Tag Archives: Reggae

Artist Profiles: The Heptones

The Heptones

The Heptones are one of reggae’s legendary groups, led by the charismatic Leroy Sibbles along with Earl Morgan and Barry Llewellyn. They became huge hitmakers while at the top Jamaican label, Studio One. After recording numerous rock steady anthems, they were also one of the few groups to make a successful transition from rock steady to reggae.

Deep in the Roots, released in 2004 was recorded at Kingston’s famed Channel One Studio by top roots producer Niney the Observer, with backing by the Soul Syndicate band. Features previously-unreleased extended mixes, plus rare tracks.

Co-founder Barry Llewellyn died on November 23, 2011, in Kingston, Jamaica.

Discography:

The Heptones (Studio One, 1967)
On Top (Studio One, 1968)
Black is Black (Studio One, 1970)
Freedom Line (Studio One, 1971)
Book of Rules (Jaywax, 1973)
Cool Rasta (Trojan Records, 1976)
Night Food (Island Records, 1976)
Party Time (Island Records, 977)
Better Days (Third World, 1978)
Good Life ( Greensleeves Records, 1979)
King Of My Town (Jackal Records, 1979)
Mr. Skabeana (Cha Cha Music, 1980)
One Step Ahead (Sonic Sounds, 1981)
On The Run (Shanachie, 1982)
Back on Top (Vista Sounds, 1983)
In A Dancehall Style (Vista Sounds, 1983)
Swing Low (Burning Sounds, 1985)
Changing Times (Moving Target, 1986)
A Place Called Love (Moving Target, 1987)
Sing Good Vibes (1988)
Mr. “T” (1991)
Observer’s Style (1994)
Pressure! (Real Authentic Sound, 1995)
Rebel Love (2016)

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Final Set of live acts announced for Africa Oyé festival

Additional artists from Malawi, Jamaica and Haiti have been revealed in the final set of acts for the 27th annual Africa Oyé festival this summer: Gasper Nali, Jah9 and Wesli. The festival will take place in Liverpool’s Sefton Park on June 22-23. Africa Oyé celebrates the music and culture of Africa and the Diaspora.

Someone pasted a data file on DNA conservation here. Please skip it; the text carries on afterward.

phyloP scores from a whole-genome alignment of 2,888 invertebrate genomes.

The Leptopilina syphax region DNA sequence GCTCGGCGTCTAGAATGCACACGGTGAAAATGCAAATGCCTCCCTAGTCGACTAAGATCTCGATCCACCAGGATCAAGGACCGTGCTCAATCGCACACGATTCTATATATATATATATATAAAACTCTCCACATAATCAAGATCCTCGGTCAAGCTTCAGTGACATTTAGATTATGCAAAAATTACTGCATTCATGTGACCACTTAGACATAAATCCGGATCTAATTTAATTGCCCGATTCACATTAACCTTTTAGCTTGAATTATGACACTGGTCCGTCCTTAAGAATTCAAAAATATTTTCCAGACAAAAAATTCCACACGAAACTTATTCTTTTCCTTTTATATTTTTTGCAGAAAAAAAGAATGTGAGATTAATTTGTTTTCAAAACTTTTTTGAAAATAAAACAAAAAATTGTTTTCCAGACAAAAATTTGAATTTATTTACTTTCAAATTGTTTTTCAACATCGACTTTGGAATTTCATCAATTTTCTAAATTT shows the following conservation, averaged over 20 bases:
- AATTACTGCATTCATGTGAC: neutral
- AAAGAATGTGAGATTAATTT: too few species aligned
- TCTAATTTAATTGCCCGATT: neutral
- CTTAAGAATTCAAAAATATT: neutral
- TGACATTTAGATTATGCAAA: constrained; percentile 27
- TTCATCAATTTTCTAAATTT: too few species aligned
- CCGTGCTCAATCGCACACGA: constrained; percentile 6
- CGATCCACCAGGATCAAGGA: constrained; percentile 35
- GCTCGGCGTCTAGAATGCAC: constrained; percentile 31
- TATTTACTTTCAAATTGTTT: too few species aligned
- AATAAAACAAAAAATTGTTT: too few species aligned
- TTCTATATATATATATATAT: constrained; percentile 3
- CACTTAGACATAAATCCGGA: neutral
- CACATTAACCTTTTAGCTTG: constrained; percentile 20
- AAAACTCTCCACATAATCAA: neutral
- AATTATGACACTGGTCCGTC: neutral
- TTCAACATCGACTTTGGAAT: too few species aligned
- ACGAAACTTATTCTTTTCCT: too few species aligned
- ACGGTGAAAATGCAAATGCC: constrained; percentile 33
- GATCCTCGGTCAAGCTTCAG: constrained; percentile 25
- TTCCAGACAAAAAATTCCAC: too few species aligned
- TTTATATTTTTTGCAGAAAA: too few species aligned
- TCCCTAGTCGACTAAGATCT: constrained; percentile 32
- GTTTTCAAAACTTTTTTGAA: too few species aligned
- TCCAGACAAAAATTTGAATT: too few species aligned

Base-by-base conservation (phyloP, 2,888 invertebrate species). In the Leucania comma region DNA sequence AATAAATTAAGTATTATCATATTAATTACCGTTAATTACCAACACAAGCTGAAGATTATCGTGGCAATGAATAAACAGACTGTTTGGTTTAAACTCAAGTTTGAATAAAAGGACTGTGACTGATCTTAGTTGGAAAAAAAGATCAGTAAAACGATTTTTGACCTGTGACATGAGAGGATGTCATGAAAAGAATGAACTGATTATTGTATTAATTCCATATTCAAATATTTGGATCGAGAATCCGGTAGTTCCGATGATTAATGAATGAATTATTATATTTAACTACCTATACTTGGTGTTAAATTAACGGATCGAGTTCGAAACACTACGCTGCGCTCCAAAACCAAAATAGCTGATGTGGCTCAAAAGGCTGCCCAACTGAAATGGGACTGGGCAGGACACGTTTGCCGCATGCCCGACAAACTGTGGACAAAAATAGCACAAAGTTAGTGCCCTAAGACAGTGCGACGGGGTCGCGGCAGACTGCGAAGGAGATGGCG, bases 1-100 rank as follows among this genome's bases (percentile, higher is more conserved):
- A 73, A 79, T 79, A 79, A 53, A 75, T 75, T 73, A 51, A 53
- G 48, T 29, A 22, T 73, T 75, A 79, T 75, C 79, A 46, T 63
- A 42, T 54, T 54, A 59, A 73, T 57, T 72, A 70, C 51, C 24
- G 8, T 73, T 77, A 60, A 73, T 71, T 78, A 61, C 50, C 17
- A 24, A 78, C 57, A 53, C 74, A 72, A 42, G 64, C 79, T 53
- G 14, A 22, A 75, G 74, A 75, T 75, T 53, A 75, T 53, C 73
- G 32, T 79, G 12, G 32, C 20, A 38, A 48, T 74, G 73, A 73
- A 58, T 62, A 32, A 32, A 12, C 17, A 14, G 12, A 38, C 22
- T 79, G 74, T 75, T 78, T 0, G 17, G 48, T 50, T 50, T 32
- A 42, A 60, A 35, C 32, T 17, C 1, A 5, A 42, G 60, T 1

Jah9

With a vocal style that has been likened to Ella Fitzgerald, and a contemporary freshness in the same style as Erykah Badu, Jah9 has become somewhat of an icon for the Jamaican movement known as ‘The Reggae Revival’. Her philosophy, spirituality and unique ‘jazz on dub’ style has traveled across Europe and beyond since her debut album New Name launched in 2013 to wide acclaim.

Wesli

Making a welcome return to the festival after his 2016 set was cut short due to travel difficulties, is the multi award-winning Haitian star, Wesli. His music aims to give a new mainstream life to rhythms and instruments that he says have been neglected as Haiti faces an increasing amount of global commercial music and culture.

Gasper Nali

Rounding off this final wave of artists is Malawian one-man-band Gasper Nali. Gasper is a Kwela roots musician from the small town of Nkhata Bay on the shores of Lake Malawi. Playing a one-string, homemade, 3-metre-long Babatoni bass guitar with a stick and an empty beer bottle, together with a cow skin kick drum, he creates dance-inducing Afro Beats.

The final list of artists join a line-up that already includes The Garifuna Collective, Horace Andy, BCUC, Moonlight Benjamin, Sofiane Saidi & Mazalda, Carlou D and OSHUN, as well as Liverpool emerging stars Tabitha Jade and Satin Beige who make up the ‘Oyé Introduces’ program.

Africa Oyé’s Artistic Director said of the final set of artists: “These three artists really represent the diversity of the festival line-up that we strive for each year. We’ve got a breaking female reggae star, a one-man-band with instruments he’s crafted himself and an international award winning star returning to our stage; artists representing Africa, the Caribbean and the wider diaspora – it’s a perfect final wave of live acts for this year’s festival and I can’t wait for everyone to see them perform.”

As well as the international offering of live music on the main stage, festivalgoers will also be able to eat and drink their way around the world with a range of food vendors and traders’ wares on offer in the Oyé Village.